Lostine lifted her tail and pooped on the farrier while he was nipping her hind hoof.  She nailed him in the head and soiled his shirt.  We had to move to another stall that didn't have poop in it.  That was definitely embarrassing.  He said, "Well, that's not the first nor last time that's ever happened."

Gabbrielle was the one who really took me by surprise.  While working on Bombay, Gabbrielle came into the stall to sniff the farrier's tool kit.  I said, "Gabbrielle, you behave.  Don't make me close the gate."

She looked at me a minute and then backed out of the stall and I said, "Good girl."

The farrier laughed.  I said, "In some ways, she's my best behaved horse and she's the youngest.  She really tries to understand what I am asking."

He said, "Well, based on that interaction right there I'd say she understands English."

Then later when he was trimming Gabbrielle, he stopped to talk to me about snakes.  He was teaching me that most rattlesnake bites affect the bloodstream, but the Mojave rattlers attack the nervous system and you can die within a few minutes of being bitten.  He said that most snakes will avoid horse paddocks once they learn that horses are in them, because they don't want to get stepped on.

Anyway, he was standing to Gabbrielle's side and I was standing at her head when she turned her head around and snorted at a red bandana that was draped over the farrier's tool kit.  I figured she'd realize that it wouldn't hurt her and settle down.  I had just been throwing a blanket over her head the other day and that didn't bother her.

Amazingly, she cow kicked out to the side with such speed and force right at the bandana, but not touching it.  It was like a warning kick, but she had no intention of actually nailing the thing in case it would bite back.  I pulled her head around to get her butt away from the tool box and farrier.  He carried the bandana over to her head and let her sniff it, and then he hung it on the fence by her head and resumed trimming.  I just love this guy.  He's so confident that every action he takes with horses is correct, and I find that it usually is.  My old farrier would have removed the offending item and hid it where the horse couldn't see it.

My new farrier says that we are all horse trainers because each time we interact with our horses we are either training them in a good way or a bad way, and it is our job to observe and figure out how we should behave in order to get the desired behavior out of our horses.  I was telling him that I still need to train my horses to walk through and over the gates to the state land before I can start trail riding.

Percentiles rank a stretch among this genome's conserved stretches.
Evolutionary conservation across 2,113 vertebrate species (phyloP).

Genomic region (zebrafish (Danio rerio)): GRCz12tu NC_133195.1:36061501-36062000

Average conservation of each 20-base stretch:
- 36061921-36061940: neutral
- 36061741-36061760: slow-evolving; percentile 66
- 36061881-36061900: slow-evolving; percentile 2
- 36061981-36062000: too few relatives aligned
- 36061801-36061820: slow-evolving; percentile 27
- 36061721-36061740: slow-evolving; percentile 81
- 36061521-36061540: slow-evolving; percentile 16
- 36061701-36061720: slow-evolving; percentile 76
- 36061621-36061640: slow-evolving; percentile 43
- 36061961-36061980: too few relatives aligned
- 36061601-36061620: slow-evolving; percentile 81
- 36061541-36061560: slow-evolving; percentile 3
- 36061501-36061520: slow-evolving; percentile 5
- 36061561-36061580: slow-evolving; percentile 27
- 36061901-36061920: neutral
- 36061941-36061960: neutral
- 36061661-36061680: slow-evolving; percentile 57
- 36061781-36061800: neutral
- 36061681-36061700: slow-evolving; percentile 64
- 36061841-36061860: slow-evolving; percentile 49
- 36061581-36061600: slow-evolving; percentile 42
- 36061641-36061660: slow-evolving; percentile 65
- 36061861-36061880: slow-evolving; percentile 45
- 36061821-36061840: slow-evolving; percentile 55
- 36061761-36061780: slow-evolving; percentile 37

He warned me that he's seen people fight with their horses at those gates, and then the horse rears up and impales itself on the posts.  He advised that I spend some time in my fenced-in arena sending the horses through items from behind with a long rope or whip, and move the obstacles closer and closer together until the horse is comfortable passing between them and understand the cue to send them forward.  Then I can put an obstacle on the ground for them to step over while passing between the posts.  Once they master that, I can work on it from horseback and then take them to the state land gates.

I love it that I can get horse training advice from my farrier.  He used to be a horse trainer.  My old farrier was always asking me for horse training advice when he was having trouble with his horses.  I told him he probably knows more than I do.  Now that I've got a goal and some groundwork exercises to do I'm getting excited for summer to end so we can get started in safer temperatures.

10 comments:

Anonymous said...

How old are your horses? I did enjoy this posts, this man seems so relaxed and calm with the horses and I think he knows what he is doing. Glad you found him, that's a plus for you. Ellie k

Nuzzling Muzzles said...

Ellie K - Lostine is 24, Bombay is 14, and Gabbrielle is 7.

Stacey said...

Glad to see you found a great farrier! I LOVE the equine podiatrist we are using here. Welcome to desert feet. The dryness will turn them to iron :) My farrier in NM sometimes had me make a mud puddle for Klein to stand in for a while before trims to soften them just a bit. She was on 5 week trims there and 4 week trims here.

Is it starting to cool off there at all yet?

Reddunappy said...

Love it when you find a good farrier!!! They are worth every penny!! Glad you found one!!

fernvalley01 said...

This guy sounds like a real keeper!!!

Paint Girl said...

Yep, definitely a keeper! So happy you found someone that is good, in more ways then one!!

Laura said...

that farrier sounds like a keeper! Glad the ponies all got their feet trimmed.

Laughing Orca Ranch said...

Sounds like a great farrier. It's so nice to have a farrier that spends some time with you and never makes you feel like you and your horses are taking up his/her time.

Apache's feet are tough as iron and my farrier often asks me to soak her feet in water about an hour before he arrives to soften them up a little. He says he goes through rasps and other farrier tools like you wouldn't believe. lol!

~Lisa

aurora said...

What a great farrier, happy for you & your horses!

achieve1dream said...

Your new farrier sounds absolutely amazing!! I'm so happy you found him. Everything he's said sounds right on to me. Especially the part about trimming each hoof how they need to be trimmed instead of to some perfect standard or whatever. I wish all farrier would get that through their thick skulls! I'm so excited for you. :)

Oh and if Lostine's hooves haven't toughened up yet try salt water. Just put salt in a spray bottle, add water, shake it up and spray onto the bottoms of her hooves. It toughens them up fast and it's cheap. :D